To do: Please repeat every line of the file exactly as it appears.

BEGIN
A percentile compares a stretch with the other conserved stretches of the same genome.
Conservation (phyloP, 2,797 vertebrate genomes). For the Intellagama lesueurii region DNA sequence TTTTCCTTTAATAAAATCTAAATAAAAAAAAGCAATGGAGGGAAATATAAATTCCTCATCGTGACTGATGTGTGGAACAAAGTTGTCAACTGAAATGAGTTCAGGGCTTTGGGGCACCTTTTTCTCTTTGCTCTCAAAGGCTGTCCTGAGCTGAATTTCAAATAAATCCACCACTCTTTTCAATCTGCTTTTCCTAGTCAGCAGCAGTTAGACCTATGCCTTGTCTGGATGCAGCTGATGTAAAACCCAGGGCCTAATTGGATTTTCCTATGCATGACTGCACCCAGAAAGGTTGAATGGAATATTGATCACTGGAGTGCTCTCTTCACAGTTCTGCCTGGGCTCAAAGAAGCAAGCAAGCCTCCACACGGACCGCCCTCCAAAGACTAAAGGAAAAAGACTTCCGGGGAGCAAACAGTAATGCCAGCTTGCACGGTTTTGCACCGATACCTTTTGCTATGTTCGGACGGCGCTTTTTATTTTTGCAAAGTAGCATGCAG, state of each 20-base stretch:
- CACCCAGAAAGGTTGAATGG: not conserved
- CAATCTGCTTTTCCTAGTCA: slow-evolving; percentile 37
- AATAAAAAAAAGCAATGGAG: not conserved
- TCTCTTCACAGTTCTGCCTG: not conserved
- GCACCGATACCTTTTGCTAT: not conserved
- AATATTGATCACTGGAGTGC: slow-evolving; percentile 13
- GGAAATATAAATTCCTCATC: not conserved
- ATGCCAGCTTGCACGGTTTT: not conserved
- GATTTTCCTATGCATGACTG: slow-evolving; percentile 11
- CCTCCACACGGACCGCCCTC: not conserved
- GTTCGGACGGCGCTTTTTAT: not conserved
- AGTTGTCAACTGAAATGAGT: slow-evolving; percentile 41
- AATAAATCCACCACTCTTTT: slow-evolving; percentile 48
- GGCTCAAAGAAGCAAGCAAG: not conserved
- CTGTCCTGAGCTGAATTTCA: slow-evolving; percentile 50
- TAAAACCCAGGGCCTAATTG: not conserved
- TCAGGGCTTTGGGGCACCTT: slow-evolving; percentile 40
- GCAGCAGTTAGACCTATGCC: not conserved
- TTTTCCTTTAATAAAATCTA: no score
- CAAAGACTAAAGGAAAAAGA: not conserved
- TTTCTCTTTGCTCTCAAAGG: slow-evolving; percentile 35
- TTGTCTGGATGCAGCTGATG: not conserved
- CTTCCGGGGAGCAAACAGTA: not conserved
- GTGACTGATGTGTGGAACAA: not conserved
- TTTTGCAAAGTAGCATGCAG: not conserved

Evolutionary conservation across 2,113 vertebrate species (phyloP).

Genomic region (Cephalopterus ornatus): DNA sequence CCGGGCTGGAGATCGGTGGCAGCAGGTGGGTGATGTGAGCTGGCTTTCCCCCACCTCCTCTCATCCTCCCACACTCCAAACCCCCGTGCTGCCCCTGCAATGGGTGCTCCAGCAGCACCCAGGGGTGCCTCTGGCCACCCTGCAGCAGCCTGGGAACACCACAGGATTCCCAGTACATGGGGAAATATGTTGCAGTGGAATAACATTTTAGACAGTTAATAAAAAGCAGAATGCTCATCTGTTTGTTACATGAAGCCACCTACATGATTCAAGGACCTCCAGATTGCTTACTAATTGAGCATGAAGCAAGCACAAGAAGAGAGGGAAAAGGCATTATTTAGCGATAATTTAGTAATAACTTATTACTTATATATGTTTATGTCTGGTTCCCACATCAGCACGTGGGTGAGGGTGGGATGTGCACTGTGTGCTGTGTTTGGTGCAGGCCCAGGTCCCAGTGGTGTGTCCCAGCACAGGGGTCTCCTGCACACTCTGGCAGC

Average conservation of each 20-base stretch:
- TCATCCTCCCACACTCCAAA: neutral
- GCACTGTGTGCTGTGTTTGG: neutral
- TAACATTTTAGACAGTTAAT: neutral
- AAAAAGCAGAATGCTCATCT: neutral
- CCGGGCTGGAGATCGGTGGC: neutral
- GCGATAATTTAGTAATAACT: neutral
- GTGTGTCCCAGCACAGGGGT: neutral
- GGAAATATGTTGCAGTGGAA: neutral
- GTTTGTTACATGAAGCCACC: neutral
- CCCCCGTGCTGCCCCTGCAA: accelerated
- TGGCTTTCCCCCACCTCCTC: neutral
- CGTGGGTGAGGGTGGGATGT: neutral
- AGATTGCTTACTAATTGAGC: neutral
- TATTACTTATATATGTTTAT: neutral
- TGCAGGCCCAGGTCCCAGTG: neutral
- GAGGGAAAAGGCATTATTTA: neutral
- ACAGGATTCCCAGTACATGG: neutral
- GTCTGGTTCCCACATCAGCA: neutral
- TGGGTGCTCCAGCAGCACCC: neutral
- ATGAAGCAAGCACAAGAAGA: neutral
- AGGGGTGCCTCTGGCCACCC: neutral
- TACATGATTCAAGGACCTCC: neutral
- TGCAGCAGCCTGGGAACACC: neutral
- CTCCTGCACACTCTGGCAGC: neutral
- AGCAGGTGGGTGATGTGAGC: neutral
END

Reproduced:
A percentile compares a stretch with the other conserved stretches of the same genome.
Conservation (phyloP, 2,797 vertebrate genomes). For the Intellagama lesueurii region DNA sequence TTTTCCTTTAATAAAATCTAAATAAAAAAAAGCAATGGAGGGAAATATAAATTCCTCATCGTGACTGATGTGTGGAACAAAGTTGTCAACTGAAATGAGTTCAGGGCTTTGGGGCACCTTTTTCTCTTTGCTCTCAAAGGCTGTCCTGAGCTGAATTTCAAATAAATCCACCACTCTTTTCAATCTGCTTTTCCTAGTCAGCAGCAGTTAGACCTATGCCTTGTCTGGATGCAGCTGATGTAAAACCCAGGGCCTAATTGGATTTTCCTATGCATGACTGCACCCAGAAAGGTTGAATGGAATATTGATCACTGGAGTGCTCTCTTCACAGTTCTGCCTGGGCTCAAAGAAGCAAGCAAGCCTCCACACGGACCGCCCTCCAAAGACTAAAGGAAAAAGACTTCCGGGGAGCAAACAGTAATGCCAGCTTGCACGGTTTTGCACCGATACCTTTTGCTATGTTCGGACGGCGCTTTTTATTTTTGCAAAGTAGCATGCAG, state of each 20-base stretch:
- CACCCAGAAAGGTTGAATGG: not conserved
- CAATCTGCTTTTCCTAGTCA: slow-evolving; percentile 37
- AATAAAAAAAAGCAATGGAG: not conserved
- TCTCTTCACAGTTCTGCCTG: not conserved
- GCACCGATACCTTTTGCTAT: not conserved
- AATATTGATCACTGGAGTGC: slow-evolving; percentile 13
- GGAAATATAAATTCCTCATC: not conserved
- ATGCCAGCTTGCACGGTTTT: not conserved
- GATTTTCCTATGCATGACTG: slow-evolving; percentile 11
- CCTCCACACGGACCGCCCTC: not conserved
- GTTCGGACGGCGCTTTTTAT: not conserved
- AGTTGTCAACTGAAATGAGT: slow-evolving; percentile 41
- AATAAATCCACCACTCTTTT: slow-evolving; percentile 48
- GGCTCAAAGAAGCAAGCAAG: not conserved
- CTGTCCTGAGCTGAATTTCA: slow-evolving; percentile 50
- TAAAACCCAGGGCCTAATTG: not conserved
- TCAGGGCTTTGGGGCACCTT: slow-evolving; percentile 40
- GCAGCAGTTAGACCTATGCC: not conserved
- TTTTCCTTTAATAAAATCTA: no score
- CAAAGACTAAAGGAAAAAGA: not conserved
- TTTCTCTTTGCTCTCAAAGG: slow-evolving; percentile 35
- TTGTCTGGATGCAGCTGATG: not conserved
- CTTCCGGGGAGCAAACAGTA: not conserved
- GTGACTGATGTGTGGAACAA: not conserved
- TTTTGCAAAGTAGCATGCAG: not conserved

Evolutionary conservation across 2,113 vertebrate species (phyloP).

Genomic region (Cephalopterus ornatus): DNA sequence CCGGGCTGGAGATCGGTGGCAGCAGGTGGGTGATGTGAGCTGGCTTTCCCCCACCTCCTCTCATCCTCCCACACTCCAAACCCCCGTGCTGCCCCTGCAATGGGTGCTCCAGCAGCACCCAGGGGTGCCTCTGGCCACCCTGCAGCAGCCTGGGAACACCACAGGATTCCCAGTACATGGGGAAATATGTTGCAGTGGAATAACATTTTAGACAGTTAATAAAAAGCAGAATGCTCATCTGTTTGTTACATGAAGCCACCTACATGATTCAAGGACCTCCAGATTGCTTACTAATTGAGCATGAAGCAAGCACAAGAAGAGAGGGAAAAGGCATTATTTAGCGATAATTTAGTAATAACTTATTACTTATATATGTTTATGTCTGGTTCCCACATCAGCACGTGGGTGAGGGTGGGATGTGCACTGTGTGCTGTGTTTGGTGCAGGCCCAGGTCCCAGTGGTGTGTCCCAGCACAGGGGTCTCCTGCACACTCTGGCAGC

Average conservation of each 20-base stretch:
- TCATCCTCCCACACTCCAAA: neutral
- GCACTGTGTGCTGTGTTTGG: neutral
- TAACATTTTAGACAGTTAAT: neutral
- AAAAAGCAGAATGCTCATCT: neutral
- CCGGGCTGGAGATCGGTGGC: neutral
- GCGATAATTTAGTAATAACT: neutral
- GTGTGTCCCAGCACAGGGGT: neutral
- GGAAATATGTTGCAGTGGAA: neutral
- GTTTGTTACATGAAGCCACC: neutral
- CCCCCGTGCTGCCCCTGCAA: accelerated
- TGGCTTTCCCCCACCTCCTC: neutral
- CGTGGGTGAGGGTGGGATGT: neutral
- AGATTGCTTACTAATTGAGC: neutral
- TATTACTTATATATGTTTAT: neutral
- TGCAGGCCCAGGTCCCAGTG: neutral
- GAGGGAAAAGGCATTATTTA: neutral
- ACAGGATTCCCAGTACATGG: neutral
- GTCTGGTTCCCACATCAGCA: neutral
- TGGGTGCTCCAGCAGCACCC: neutral
- ATGAAGCAAGCACAAGAAGA: neutral
- AGGGGTGCCTCTGGCCACCC: neutral
- TACATGATTCAAGGACCTCC: neutral
- TGCAGCAGCCTGGGAACACC: neutral
- CTCCTGCACACTCTGGCAGC: neutral
- AGCAGGTGGGTGATGTGAGC: neutral